Scientists on NASA’s Interstellar Boundary Explorer (IBEX) mission, have isolated and resolved the mysterious “ribbon” of energy and particles the spacecraft discovered in the heliosphere – the huge bubble that surrounds our solar system and protects us from galactic cosmic rays. The finding, which overturns 40 years of theory, provides insight into the fundamental structure of the heliosphere, which in turn helps scientists understand similar structures or “astrospheres” that surround other star systems throughout the cosmos. The ribbon of energy was captured using ultra-high sensitive cameras that image energetic neutral atoms (instead of photons of light) to create maps of the boundary region between our solar system and the rest of our galaxy.

Human Virus Linked to Deaths of Endangered Gorillas; Finding Confirms That Serious Diseases Can Pass from People to Gorillas – (Science Daily – March 28, 2011)
For the first time, a virus that causes respiratory disease in humans has been linked to the deaths of wild mountain gorillas, reports a team of researchers in the United States and Africa. Humans and gorillas share approximately 98% of their DNA. This close genetic relatedness has led to concerns that gorillas may be susceptible to many of the infectious diseases that affect people. “Because there are fewer than 800 living mountain gorillas, each individual is critically important to the survival of their species,” said Mike Cranfield, executive director of the Mountain Gorilla Veterinary Project and a UC Davis wildlife veterinarian. “But mountain gorillas are surrounded by people, and this discovery makes it clear that living in protected national parks is not a barrier to human diseases.”


Sexual Preference Chemical Found in Mice – (BBC News – March 23, 2011)
A chemical in the brain controls sexual preference in mice, according to scientists in China. Male mice bred without serotonin lose their preference for females, a report in the journal Nature says. The researchers say it is the first time that a neurotransmitter has been shown to play a role in sexual preference in mammals. The research team first bred male mice whose brains were not receptive to serotonin. When presented with a choice of partners, they showed no overall preference for either males or females. Experts have warned about the dangers of drawing conclusions about human sexuality.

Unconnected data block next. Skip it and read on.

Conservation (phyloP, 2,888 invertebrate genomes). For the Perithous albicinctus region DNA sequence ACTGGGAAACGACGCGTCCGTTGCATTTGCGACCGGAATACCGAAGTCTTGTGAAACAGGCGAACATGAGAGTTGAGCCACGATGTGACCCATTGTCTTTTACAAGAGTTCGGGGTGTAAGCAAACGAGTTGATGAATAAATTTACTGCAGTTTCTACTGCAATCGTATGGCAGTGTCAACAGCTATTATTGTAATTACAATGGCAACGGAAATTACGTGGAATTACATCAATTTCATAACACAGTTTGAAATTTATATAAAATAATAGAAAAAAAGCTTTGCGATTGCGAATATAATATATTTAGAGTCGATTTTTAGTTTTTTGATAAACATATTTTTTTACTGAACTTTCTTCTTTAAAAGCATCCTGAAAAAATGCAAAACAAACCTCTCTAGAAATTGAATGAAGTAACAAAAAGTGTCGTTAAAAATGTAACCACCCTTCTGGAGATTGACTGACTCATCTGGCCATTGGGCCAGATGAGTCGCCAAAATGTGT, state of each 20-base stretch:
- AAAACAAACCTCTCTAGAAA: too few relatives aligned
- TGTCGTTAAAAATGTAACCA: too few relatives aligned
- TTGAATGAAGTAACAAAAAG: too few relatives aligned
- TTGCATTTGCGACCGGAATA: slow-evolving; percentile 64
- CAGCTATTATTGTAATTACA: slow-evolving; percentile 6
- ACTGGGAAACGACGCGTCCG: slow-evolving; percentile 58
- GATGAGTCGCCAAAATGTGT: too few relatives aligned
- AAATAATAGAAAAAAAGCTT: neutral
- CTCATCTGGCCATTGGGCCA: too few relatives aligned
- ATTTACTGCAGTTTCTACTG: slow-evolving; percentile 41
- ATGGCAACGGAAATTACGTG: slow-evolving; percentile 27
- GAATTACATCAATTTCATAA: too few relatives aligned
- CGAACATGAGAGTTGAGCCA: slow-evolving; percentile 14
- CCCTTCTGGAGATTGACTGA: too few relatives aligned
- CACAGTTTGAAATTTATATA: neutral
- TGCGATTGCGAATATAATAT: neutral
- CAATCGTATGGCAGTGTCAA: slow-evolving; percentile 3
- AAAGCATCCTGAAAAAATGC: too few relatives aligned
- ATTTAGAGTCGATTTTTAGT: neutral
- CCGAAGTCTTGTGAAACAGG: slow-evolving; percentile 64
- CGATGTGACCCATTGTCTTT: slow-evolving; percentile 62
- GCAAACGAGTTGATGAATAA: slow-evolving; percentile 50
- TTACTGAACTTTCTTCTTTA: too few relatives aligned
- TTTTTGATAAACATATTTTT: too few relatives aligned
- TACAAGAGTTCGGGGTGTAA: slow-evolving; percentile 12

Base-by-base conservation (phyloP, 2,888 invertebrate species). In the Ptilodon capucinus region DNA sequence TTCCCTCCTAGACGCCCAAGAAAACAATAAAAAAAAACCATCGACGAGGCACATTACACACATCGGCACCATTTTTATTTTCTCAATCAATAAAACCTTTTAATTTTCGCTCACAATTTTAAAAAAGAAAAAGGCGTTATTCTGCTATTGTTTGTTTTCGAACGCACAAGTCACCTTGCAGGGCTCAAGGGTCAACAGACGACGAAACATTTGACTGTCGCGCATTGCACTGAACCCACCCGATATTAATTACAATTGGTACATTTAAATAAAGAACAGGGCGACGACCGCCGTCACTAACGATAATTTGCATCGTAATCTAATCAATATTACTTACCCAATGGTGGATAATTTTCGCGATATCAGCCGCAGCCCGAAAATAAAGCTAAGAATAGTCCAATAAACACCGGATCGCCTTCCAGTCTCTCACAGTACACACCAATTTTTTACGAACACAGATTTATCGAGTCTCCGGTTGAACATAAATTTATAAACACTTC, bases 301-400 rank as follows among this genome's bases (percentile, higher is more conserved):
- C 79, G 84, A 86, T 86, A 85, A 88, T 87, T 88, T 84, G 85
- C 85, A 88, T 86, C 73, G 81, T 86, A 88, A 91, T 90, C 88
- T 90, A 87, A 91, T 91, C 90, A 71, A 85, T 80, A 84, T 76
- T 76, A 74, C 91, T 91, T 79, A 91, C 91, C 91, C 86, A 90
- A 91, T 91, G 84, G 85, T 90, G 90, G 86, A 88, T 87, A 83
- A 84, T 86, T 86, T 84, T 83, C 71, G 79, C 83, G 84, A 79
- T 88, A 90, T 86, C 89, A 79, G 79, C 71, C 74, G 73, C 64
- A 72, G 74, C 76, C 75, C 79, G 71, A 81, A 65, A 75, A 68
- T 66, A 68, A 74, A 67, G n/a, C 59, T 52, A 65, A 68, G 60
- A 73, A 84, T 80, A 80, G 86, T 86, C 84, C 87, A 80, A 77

New Implants Make Vision Possible – (NPR – March 29, 2011)
A new type of implanted device placed in the eye is bringing vision to people who were not otherwise able to see. It’s far from simple and doesn’t offer 20/20 eyesight, but it’s making a huge difference in people’s lives. The device is implanted within the eye itself and it works in conjunction with a mounted camera on a set of glasses that the patient wears along with a power pack on the belt. It’s not the lightest set of equipment you could possibly imagine, and at around $115,000, it’s far from affordable for a lot of people. But the important development here is that the technology is real and it’s becoming available.

Will We Hear the Light? Infrared Light Can Activate Heart and Ear Cells – (Science Daily – March 27, 2011)
University of Utah scientists used invisible infrared light to make rat heart cells contract and toadfish inner-ear cells send signals to the brain. The scientific significance of the studies is the discovery that optical signals – short pulses of an invisible wavelength of infrared laser light delivered via a thin, glass optical fiber – can activate heart cells and inner-ear cells related to balance and hearing. In addition, the research showed infrared activates the heart cells, called cardiomyocytes, by triggering the movement of calcium ions in and out of mitochondria, the organelles or components within cells that convert sugar into usable energy. The same process appears to occur when infrared light stimulates inner-ear cells. The discovery someday might improve cochlear implants for deafness and lead to devices to restore vision, maintain balance and treat movement disorders like Parkinson’s.

Breakthrough in Delivering Drugs to the Brain – (BBC News – March 20, 2011)
A new way of delivering drugs to the brain has been developed by scientists at the University of Oxford. They used the body’s own transporters – exosomes – to cross the blood/brain barrier and deliver drugs in an experiment on mice. Exosomes are like the body’s own fleet of incredibly small vans, transporting materials between cells. This could be vital for treating diseases such as Alzheimer’s, Parkinson’s and Muscular Dystrophy.

Microscopic Fungus Threatens Your Life – (Second Opinion – April 1, 2011)